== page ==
I piloted EDU221 Online for fall 2012. All EDU courses mandate a Field Experience (FE) where students spend the required number of hours (for this class it is 30) in a K-12 classroom. This is a tedious process with multiple steps, including the acquisition of a Fingerprint Clearance Card, which is an additional cost. As a result, it is not uncommon for a student to drop a class, receive an incomplete (until they finish their FE the subsequent semester), or, worse yet, fail the class due to incompletion of the FE. For all of my previous classes, there has always been at least one student (sometimes more) that did not complete the FE in the required time. As this online course was being developed, I expressed my concern to Dr. Polly Miller who advised the use of a check list so I could keep track of students' progress. I created a check list matrix (see attached) that students must submit as an assignment weeks 3, 6, 9, and 12. Results? This semester was the first-ever EDU class of mine where every student completed their FE in a timely fashion! Of course, I am now including the check list in all of my courses! Yay to checklists!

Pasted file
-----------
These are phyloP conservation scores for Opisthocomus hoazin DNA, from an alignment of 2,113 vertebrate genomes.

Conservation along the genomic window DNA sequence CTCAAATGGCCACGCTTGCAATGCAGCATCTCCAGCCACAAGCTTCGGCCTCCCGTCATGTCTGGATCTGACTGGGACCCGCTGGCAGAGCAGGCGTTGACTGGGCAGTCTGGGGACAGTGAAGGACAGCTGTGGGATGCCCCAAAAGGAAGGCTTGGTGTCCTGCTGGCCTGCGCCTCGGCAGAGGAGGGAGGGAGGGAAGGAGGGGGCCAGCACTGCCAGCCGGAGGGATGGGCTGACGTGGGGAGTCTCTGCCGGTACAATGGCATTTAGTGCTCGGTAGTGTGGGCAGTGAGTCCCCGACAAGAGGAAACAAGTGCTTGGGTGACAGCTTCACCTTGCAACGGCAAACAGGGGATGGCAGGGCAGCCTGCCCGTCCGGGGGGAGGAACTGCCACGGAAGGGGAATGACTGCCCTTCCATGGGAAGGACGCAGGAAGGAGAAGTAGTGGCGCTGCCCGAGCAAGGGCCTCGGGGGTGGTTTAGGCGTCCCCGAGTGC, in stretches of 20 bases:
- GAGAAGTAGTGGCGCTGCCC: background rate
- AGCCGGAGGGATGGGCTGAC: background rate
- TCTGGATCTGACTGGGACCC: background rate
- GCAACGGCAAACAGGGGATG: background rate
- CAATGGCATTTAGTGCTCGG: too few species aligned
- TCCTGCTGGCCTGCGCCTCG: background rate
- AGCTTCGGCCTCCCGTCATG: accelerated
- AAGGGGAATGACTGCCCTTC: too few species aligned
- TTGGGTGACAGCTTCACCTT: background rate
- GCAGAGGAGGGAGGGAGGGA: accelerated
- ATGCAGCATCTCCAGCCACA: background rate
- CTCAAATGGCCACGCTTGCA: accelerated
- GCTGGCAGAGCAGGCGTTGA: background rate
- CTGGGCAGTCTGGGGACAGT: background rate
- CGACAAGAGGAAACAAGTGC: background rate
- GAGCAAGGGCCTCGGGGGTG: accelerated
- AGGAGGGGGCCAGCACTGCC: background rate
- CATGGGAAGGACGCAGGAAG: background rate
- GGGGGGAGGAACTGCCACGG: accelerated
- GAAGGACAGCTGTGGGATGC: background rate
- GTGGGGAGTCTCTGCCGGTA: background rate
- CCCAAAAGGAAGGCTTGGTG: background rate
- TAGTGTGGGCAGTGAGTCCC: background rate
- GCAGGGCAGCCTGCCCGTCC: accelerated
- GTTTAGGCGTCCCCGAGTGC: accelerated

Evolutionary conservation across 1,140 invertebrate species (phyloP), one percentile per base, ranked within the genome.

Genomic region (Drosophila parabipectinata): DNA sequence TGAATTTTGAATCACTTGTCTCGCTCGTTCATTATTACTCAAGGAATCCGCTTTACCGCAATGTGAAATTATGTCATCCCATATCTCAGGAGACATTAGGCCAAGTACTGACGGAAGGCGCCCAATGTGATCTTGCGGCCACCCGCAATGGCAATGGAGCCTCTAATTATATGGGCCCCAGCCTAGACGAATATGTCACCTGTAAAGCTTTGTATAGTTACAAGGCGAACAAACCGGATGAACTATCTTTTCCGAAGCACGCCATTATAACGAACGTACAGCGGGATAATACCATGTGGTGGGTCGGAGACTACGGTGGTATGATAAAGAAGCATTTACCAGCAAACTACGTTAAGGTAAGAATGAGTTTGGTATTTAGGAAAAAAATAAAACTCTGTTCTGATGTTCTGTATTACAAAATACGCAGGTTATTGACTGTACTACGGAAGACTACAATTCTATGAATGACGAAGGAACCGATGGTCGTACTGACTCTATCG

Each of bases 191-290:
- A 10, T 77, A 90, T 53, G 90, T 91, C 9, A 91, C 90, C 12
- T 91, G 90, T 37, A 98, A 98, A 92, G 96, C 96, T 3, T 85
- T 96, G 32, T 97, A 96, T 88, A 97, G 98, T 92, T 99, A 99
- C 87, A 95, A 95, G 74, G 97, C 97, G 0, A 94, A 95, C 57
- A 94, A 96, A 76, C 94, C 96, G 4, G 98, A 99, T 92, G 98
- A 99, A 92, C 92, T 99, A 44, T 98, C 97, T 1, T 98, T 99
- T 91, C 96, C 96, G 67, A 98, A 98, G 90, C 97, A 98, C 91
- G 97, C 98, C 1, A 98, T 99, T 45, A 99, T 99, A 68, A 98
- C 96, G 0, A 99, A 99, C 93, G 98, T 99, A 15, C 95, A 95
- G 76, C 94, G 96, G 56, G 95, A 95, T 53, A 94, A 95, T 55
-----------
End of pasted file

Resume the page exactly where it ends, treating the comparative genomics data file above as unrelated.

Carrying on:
So simple, yet very effective... :) I like it!
This kind of stuff does make me nervous though. Was this an assignment for points? A large part of being a teacher is all about time management and organization. Are we hand-holding too much? I have the same worries about my BIO students who are self-proclaimed pre-med or pre-nursing. At some point they need to take responsibility and get organized. How much hand-holding is enough, how much is too much and when is hand-holding appropriate? (rhetorical questions, of course :) )
This is a great strategy for any project or assignment. It would be especially great in a dev. ed. classroom.